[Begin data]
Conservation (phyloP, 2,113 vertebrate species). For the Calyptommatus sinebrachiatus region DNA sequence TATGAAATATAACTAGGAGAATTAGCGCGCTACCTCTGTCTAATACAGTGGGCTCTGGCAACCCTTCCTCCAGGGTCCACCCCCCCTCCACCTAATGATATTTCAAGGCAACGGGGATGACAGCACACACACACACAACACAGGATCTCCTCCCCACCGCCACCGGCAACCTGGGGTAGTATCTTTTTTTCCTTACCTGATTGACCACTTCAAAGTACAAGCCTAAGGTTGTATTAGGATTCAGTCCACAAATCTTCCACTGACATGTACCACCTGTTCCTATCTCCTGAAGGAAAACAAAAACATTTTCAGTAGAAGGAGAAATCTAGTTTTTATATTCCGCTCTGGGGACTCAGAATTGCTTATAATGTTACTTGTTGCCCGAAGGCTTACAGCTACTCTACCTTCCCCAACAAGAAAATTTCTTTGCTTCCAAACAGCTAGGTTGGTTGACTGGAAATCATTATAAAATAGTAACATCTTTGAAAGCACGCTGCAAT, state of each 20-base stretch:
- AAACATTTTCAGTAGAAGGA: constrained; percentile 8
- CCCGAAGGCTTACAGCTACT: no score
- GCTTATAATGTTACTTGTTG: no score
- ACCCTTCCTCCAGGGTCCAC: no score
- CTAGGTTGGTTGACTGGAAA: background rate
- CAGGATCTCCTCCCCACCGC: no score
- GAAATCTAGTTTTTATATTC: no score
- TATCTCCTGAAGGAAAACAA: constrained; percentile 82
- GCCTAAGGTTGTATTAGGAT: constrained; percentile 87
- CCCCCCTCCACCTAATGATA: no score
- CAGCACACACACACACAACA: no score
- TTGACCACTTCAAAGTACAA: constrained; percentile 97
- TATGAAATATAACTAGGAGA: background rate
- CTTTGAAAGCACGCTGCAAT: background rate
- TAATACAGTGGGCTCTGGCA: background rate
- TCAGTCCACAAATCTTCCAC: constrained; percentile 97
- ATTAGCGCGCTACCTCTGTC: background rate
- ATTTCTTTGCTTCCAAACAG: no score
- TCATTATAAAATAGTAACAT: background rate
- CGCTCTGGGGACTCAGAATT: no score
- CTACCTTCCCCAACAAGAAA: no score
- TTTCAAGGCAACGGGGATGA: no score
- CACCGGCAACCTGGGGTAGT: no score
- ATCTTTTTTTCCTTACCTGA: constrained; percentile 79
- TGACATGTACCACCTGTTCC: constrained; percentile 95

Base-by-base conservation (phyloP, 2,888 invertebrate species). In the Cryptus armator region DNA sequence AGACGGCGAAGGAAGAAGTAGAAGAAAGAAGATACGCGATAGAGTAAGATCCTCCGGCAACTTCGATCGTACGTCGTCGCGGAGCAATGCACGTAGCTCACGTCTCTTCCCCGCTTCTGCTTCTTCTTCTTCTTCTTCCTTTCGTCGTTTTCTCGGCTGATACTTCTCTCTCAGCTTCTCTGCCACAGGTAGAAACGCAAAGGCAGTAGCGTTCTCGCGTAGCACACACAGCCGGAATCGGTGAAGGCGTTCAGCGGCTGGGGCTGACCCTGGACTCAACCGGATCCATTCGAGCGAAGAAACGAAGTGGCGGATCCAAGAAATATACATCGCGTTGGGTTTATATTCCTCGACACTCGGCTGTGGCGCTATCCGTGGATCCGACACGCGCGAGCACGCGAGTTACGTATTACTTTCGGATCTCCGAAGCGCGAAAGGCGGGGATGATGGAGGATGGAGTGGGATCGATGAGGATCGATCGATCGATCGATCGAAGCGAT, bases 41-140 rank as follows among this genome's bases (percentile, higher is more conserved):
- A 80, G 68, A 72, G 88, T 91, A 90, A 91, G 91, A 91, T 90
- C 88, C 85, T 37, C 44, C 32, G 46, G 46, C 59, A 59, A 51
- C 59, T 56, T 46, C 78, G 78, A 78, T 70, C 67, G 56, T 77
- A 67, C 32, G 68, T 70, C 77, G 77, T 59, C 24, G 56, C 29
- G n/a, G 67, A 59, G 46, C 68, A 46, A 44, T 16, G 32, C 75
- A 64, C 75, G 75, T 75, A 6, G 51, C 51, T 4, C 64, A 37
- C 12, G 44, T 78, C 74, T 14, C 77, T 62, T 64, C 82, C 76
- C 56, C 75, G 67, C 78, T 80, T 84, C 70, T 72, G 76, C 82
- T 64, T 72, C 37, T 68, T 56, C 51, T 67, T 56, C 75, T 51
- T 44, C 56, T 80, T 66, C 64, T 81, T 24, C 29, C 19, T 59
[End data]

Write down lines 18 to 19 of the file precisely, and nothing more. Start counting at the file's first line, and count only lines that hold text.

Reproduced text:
- ATTAGCGCGCTACCTCTGTC: background rate
- ATTTCTTTGCTTCCAAACAG: no score